Publication Date



Open access

Embargo Period


Degree Type


Degree Name

Doctor of Philosophy (PHD)


Human Genetics and Genomics (Medicine)

Date of Defense


First Committee Member

William K. Scott

Second Committee Member

Margaret A. Pericak-Vance

Third Committee Member

Abigail S. Hackam

Fourth Committee Member

Jonathan L. Haines


AMD is the leading cause of irreversible vision loss in developed countries. Its multifactorial etiology includes both genetic and environmental risk factors. As much as 65% of the genetic contribution to AMD risk may be explained by known genes. The remaining genetic factors may be genes or pathways containing multiple variants with small effect, or variants that interact with the environment to modulate disease. However, gene-environment interactions have been relatively understudied in AMD, and there were no methods for gene or pathway analysis that incorporated environmental effects. Therefore, the overall goal of this project was to address this gap in knowledge and identify novel AMD loci with significant gene-environment interaction effects that were missed in previous studies of strong main effects only. I examined an existing imputed GWAS dataset of 1,207 white AMD cases and 686 unaffected white controls. First, I conducted a genome-wide screen for gene-environment interactions with two established AMD environmental risk factors, smoking and exogenous estrogen by using the two degree of freedom (2df) joint test of single nucleotide polymorphism (SNP) main effect and gene-environment interaction. There were no novel genome-wide significant variants associated with AMD with joint effects with smoking, hormone replacement therapy or birth control pills (BCP). However, I identified several interesting, suggestively significant genes for follow up analyses and genotyped additional variants within two candidate genes, but effects did not replicate in two independent cohorts. Next, I developed the set-based 2df joint test of genetic and environmental factors. This is the first pathway analysis method to account for gene-environmental interactions. It extended the single variant tests and analyzed the joint effect of genetic variants and environment exposures, averaged across genes or pathways. Simulations proved that my new method had the correct type 1 error rate and had higher power to detect associations when effect modification was present than analyzing genes or pathways with main genetic effects alone. Next, I tested the association of AMD with candidate pathways, while accounting for genetic and environmental effects. I found that the VEGF signaling pathway was not associated with AMD when main effects were analyzed alone. However, the pathway was associated with neovascular AMD in women when accounting for history of BCP use (P= 0.017), and six independent genes within VEGF’s Proliferation subpathway were responsible for the effect. Stratification by BCP use revealed that effects were isolated to women who had taken BCPs and were not detected while analyzing genetic effects alone. The novel genes identified in this pathway warrant closer examination for AMD association in the context of estrogen usage. These results illustrate that some potential AMD associations may only be revealed when considering more complex relationships among risk factors. This study also demonstrates the importance of incorporating environmental exposures in gene discovery efforts at the SNP, gene, and pathway level.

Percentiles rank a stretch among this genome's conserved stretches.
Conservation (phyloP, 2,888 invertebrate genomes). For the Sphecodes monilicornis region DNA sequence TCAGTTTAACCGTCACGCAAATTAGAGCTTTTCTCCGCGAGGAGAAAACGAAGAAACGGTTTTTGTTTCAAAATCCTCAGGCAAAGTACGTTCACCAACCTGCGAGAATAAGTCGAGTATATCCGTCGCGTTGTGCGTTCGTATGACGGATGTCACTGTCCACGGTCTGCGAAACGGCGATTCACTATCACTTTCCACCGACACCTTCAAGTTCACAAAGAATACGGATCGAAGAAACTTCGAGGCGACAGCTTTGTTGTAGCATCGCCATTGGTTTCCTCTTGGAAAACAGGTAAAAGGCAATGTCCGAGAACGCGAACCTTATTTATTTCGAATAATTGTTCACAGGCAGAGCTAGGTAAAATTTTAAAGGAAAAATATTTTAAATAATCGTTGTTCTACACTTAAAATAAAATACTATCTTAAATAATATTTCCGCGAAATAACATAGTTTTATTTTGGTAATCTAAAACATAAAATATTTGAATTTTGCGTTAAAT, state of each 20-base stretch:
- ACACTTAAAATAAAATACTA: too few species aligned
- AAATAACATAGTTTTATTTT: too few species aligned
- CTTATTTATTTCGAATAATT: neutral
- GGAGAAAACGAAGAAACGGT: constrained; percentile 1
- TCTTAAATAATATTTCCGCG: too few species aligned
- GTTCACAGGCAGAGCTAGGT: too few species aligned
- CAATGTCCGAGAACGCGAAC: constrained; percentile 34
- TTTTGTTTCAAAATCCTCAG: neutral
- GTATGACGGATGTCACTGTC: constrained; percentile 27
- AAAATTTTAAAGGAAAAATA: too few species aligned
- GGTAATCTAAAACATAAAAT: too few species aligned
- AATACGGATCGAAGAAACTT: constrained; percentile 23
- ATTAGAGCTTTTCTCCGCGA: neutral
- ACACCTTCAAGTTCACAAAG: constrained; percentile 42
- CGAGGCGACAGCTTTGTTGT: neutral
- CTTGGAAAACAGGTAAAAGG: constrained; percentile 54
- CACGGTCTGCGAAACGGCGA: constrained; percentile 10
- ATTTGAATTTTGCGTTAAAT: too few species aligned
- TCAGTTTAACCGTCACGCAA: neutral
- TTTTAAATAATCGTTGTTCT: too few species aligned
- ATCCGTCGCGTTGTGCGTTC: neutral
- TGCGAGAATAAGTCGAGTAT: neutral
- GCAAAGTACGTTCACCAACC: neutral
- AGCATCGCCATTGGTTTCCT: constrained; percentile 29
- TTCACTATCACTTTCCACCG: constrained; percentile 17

Age-related macular degeneration; computational genetics; genetic epidemiology; gene-environment interactions; GWAS; pathway analysis